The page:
“The eyes of the dead were closed, as if waiting for permission to open. Were they still dreaming of ice cream and monkey bars, of birthday cake and no future but the afternoon? Or had their innocence been taken along with their lives, buried in the cold earth so long ago? These fates seemed too cruel for even God to allow. Or are the tragic young born again when the world’s not looking? I want to believe so badly in a truth beyond our own, hidden and obscured from all but the most sensitive eyes, in the endless procession of souls, in what cannot and will not be destroyed I want to believe we are unaware of God’s eternal recompense and sadness, that we cannot see his truth, that that which is born still lives and cannot be buried in the cold earth, but only waits to be born again at God’s behest, where in ancient starlight we lay in repose.”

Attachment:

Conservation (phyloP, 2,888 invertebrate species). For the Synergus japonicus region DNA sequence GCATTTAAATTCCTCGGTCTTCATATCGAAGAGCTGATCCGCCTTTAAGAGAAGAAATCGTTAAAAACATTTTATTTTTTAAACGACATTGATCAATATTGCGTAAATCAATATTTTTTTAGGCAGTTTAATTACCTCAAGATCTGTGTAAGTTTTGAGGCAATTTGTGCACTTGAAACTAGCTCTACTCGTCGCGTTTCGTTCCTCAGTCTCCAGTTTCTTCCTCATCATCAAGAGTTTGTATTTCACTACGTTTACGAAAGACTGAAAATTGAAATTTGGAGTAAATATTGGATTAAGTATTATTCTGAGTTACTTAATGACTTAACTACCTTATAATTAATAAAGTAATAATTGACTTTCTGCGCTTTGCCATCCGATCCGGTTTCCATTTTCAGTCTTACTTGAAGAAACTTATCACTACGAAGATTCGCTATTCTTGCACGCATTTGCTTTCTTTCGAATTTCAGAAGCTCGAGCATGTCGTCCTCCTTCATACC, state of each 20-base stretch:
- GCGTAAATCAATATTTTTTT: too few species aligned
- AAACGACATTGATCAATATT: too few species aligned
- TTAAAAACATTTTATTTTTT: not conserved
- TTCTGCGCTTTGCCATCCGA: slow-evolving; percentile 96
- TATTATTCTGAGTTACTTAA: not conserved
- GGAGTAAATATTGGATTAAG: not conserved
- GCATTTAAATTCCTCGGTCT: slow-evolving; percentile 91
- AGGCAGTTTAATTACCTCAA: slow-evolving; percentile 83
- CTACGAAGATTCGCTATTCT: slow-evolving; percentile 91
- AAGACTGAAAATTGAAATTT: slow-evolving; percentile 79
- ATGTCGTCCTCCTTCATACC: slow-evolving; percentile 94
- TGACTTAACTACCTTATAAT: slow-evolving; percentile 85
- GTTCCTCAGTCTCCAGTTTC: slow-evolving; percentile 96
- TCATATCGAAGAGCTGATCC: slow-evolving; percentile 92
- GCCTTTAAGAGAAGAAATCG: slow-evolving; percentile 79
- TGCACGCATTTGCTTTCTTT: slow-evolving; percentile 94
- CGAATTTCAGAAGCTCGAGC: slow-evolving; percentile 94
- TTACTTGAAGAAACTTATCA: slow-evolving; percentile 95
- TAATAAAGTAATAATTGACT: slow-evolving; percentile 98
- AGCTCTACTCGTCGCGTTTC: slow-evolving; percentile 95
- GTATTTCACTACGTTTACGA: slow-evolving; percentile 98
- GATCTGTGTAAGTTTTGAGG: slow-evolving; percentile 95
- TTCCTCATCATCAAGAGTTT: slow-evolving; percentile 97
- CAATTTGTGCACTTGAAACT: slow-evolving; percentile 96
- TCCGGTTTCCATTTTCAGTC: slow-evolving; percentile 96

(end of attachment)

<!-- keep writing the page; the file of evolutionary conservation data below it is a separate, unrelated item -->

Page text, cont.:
Mulder’s hope is not really an answer, but I believe it is a truth. It is an articulation of the hope of countless religions, cultures, and individuals throughout human history. And I should mention that this scene never fails to make me weep uncontrollably—for it is my hope as well. The whole point is that it is not a literal explanation of any sort of answer. It is only an artful articulation of the hope buried in so many of us, even if we feel foolish for putting it into words. For words are very literal things, and our world very material. And, while we are comforted by the fact that the scientists pursue the empirical truth and the theologians pursue the spiritual, we still turn to art to touch that place inside of us that nothing else can: the truth of the imagination.